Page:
It is to be observed that the Apostle here assumes that every Christian possesses, in some form, that grace which gives graces. To him a believing soul without Christ-given gifts is a monstrosity. No one is without some graces, and therefore no one is without some duties. No one who considers the multitude of professing Christians who hamper all our churches to-day, and reflects on the modern need to urge on the multitude of idlers forms of Christian activity, will fail to recognise signs of terribly weakened vitality. The humility, which in response to all invitations to work for Christ pleads unfitness is, if true, more tragical than it at first seems, for it is a confession that the man who alleges it has no real hold of the Christ in whom he professes to trust. If a Christian man is fit for no Christian work, it is time that he gravely ask himself whether he has any Christian life. ‘Having gifts’ is the basis of all the Apostle’s exhortations. It is to him inconceivable that any Christian should not possess, and be conscious of possessing, some endowment from the life of Christ which will fit him for, and bind him to, a course of active service.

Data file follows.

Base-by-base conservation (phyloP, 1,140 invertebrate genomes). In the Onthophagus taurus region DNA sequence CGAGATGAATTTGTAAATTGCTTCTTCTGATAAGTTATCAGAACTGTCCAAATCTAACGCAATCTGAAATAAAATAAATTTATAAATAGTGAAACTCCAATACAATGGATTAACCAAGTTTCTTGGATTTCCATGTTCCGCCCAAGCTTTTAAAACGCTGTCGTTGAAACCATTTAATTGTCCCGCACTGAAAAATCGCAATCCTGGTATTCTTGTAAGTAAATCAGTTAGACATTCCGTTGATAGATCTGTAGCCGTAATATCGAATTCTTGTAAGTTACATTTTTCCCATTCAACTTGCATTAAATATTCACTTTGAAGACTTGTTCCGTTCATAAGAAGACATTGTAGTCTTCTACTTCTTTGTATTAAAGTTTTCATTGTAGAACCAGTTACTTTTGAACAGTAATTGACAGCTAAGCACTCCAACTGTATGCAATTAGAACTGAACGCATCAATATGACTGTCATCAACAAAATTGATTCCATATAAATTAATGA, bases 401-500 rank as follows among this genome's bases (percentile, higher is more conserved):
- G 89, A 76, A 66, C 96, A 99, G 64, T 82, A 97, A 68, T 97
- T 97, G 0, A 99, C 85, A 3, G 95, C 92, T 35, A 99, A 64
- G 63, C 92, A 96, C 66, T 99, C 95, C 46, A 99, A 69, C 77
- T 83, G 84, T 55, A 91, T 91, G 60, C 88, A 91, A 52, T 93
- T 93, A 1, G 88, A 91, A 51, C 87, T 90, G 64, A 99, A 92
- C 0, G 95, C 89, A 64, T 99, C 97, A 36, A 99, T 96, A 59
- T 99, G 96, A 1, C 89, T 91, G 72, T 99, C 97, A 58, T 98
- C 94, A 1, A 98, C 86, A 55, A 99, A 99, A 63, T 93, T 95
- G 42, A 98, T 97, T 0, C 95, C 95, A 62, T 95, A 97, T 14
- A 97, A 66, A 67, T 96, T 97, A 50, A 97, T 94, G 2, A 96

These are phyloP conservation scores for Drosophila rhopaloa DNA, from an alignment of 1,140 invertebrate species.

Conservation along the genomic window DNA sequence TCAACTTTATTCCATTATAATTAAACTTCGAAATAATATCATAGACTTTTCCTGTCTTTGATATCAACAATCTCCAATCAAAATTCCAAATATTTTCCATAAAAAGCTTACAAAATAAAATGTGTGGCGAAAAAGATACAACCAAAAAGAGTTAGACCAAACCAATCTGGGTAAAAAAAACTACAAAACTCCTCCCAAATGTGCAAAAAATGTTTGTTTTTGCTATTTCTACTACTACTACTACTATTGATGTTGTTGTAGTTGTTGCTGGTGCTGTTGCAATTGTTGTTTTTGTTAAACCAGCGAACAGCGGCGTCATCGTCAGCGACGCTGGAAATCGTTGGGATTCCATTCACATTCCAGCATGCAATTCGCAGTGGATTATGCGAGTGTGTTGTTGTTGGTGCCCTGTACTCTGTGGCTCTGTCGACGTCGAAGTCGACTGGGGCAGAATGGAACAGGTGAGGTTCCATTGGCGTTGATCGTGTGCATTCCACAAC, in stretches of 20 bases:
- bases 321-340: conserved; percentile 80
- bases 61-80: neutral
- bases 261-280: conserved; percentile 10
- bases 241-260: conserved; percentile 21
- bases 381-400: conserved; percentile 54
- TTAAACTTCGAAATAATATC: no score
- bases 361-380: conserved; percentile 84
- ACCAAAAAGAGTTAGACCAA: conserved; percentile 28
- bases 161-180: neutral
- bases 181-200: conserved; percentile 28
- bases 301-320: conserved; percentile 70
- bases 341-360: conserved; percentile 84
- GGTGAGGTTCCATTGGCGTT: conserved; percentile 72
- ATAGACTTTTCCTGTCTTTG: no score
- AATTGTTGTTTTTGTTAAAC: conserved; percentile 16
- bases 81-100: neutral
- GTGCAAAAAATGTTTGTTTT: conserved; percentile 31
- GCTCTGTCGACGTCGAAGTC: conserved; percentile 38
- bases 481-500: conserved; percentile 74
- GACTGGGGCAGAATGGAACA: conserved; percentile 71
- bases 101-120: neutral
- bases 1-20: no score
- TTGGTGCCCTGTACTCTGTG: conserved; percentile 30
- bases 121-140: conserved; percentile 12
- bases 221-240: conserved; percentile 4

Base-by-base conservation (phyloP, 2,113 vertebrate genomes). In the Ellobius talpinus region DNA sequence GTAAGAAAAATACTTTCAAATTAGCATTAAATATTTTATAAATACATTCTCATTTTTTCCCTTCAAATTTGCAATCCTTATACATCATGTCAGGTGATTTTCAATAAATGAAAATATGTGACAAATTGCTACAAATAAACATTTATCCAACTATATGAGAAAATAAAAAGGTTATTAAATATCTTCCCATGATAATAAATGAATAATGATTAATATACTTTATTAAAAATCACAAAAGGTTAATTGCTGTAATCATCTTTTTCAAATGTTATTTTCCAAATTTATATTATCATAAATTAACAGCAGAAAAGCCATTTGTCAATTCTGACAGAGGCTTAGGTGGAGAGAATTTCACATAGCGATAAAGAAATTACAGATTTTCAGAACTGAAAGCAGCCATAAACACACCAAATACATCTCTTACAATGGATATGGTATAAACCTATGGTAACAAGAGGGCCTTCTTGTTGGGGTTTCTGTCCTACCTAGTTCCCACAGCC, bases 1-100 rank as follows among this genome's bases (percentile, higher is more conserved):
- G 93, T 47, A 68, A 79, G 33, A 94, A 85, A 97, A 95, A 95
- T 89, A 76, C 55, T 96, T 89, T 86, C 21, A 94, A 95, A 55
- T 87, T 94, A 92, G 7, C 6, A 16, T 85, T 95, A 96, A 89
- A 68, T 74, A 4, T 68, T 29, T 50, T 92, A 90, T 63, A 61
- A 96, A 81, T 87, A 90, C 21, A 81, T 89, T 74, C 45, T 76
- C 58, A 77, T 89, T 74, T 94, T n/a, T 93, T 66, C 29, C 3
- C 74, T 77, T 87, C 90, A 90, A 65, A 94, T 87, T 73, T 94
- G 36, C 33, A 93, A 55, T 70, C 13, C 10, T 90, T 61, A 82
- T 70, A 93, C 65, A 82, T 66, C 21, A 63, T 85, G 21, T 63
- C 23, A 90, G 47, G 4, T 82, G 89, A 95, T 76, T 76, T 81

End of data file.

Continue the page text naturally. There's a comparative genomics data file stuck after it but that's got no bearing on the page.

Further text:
The universality of this possession is affirmed, if we note that, according to the Greek, it was ‘given’ at a special time in the experience of each of these Roman Christians. The rendering ‘was given’ might be more accurately exchanged for ‘has been given,’ and that expression is best taken as referring to a definite moment in the history of each believer namely, his conversion. When we ‘yield ourselves to God,’ as Paul exhorts us to do in the beginning of this chapter, as the commencement of all true life of conformity to His will, Christ yields Himself to us. The possession of these gifts of grace is no prerogative of officials; and, indeed, in all the exhortations which follow there is no reference to officials, though of course such were in existence in the Roman Church. They had their special functions and special qualifications for these. But what Paul is dealing with now is the grace that is inseparable from individual surrender to Christ, and has been bestowed upon all who are His. To limit the gifts to officials, and to suppose that the universal gifts in any degree militate against the recognition of officials in the Church, are equally mistakes, and confound essentially different subjects.